I’m filling in for Ian Franks this week on news item picks for Multiple Sclerosis News Today while Ian is in Moscow taking the first step in his HSCT (hematopoietic stem cell transplantation) quest. We wish him well.
The University of St. Augustine for Health Sciences (USAHS) recently installed a state-of-the-art SafeGait 360 Balance and Mobility Trainer on its Austin, Texas campus. The device is a ceiling-mounted body-weight support and fall protection system that tracks patient movements 2,500 times per second.
The trainer was designed in collaboration with physical therapy and occupational therapy experts to mitigate risk of injury from falls. It’s used to treat people who have multiple sclerosis or spina bifida, or with neurological problems such as a stroke, spinal cord injury, traumatic brain injury, as well as geriatric patients who are at risk of injury from falls.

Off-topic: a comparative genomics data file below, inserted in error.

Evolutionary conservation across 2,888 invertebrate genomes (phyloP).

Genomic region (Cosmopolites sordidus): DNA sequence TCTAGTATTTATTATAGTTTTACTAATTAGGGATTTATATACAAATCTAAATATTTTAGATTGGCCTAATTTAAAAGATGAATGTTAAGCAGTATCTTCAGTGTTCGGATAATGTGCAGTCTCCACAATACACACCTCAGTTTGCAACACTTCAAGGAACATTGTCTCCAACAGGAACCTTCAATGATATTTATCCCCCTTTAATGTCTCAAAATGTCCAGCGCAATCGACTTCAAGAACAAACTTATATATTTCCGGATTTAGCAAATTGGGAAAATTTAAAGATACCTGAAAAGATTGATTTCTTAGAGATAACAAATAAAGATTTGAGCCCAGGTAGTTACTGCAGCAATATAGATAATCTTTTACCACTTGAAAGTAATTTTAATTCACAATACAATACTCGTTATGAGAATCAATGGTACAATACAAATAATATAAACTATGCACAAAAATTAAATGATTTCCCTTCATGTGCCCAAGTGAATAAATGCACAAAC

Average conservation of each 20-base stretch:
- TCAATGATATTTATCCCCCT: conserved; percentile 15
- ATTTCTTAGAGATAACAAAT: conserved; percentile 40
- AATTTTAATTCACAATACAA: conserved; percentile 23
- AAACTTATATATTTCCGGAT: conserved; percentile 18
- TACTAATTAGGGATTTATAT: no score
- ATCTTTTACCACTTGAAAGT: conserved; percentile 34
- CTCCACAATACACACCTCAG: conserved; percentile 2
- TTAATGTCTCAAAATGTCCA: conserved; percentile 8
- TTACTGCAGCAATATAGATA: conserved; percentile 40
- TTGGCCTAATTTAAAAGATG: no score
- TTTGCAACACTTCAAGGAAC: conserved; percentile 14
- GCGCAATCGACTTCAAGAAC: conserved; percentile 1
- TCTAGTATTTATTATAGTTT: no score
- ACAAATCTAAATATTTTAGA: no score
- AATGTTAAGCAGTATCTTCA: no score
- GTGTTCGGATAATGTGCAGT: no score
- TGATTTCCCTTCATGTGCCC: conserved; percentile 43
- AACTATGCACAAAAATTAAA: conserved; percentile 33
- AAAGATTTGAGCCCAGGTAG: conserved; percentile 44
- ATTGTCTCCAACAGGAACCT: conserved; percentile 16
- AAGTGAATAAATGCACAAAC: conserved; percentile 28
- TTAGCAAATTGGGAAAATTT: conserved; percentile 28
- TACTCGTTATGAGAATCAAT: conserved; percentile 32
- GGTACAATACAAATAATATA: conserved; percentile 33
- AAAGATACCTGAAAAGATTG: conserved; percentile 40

Additionally, the SafeGait 360’s Dynamic Fall Protection (DFP) feature is programmed to distinguish between a patient’s intentional downward movement and when the patient is actually falling, allowing therapists to easily fine-tune the system’s fall protection sensitivity to accommodate and challenge individual patients at varying stages of independence.
Physical therapists are regularly at risk of strains or injuries associated with patient handling and movement during therapy, with risk of injury from falls during therapy threatening the safety of both patients and therapists, and associated costs creating a substantial burden on the facility. The use of SafeGait in risk reduction protocols protects therapists and patients without compromising the therapy. Gait 360 will be used for research and to provide treatment for orthopedic and geriatric patients, who are also at risk of injury from falls.
It seems as if MS patients might benefit from this, as well as others with severe mobility problems.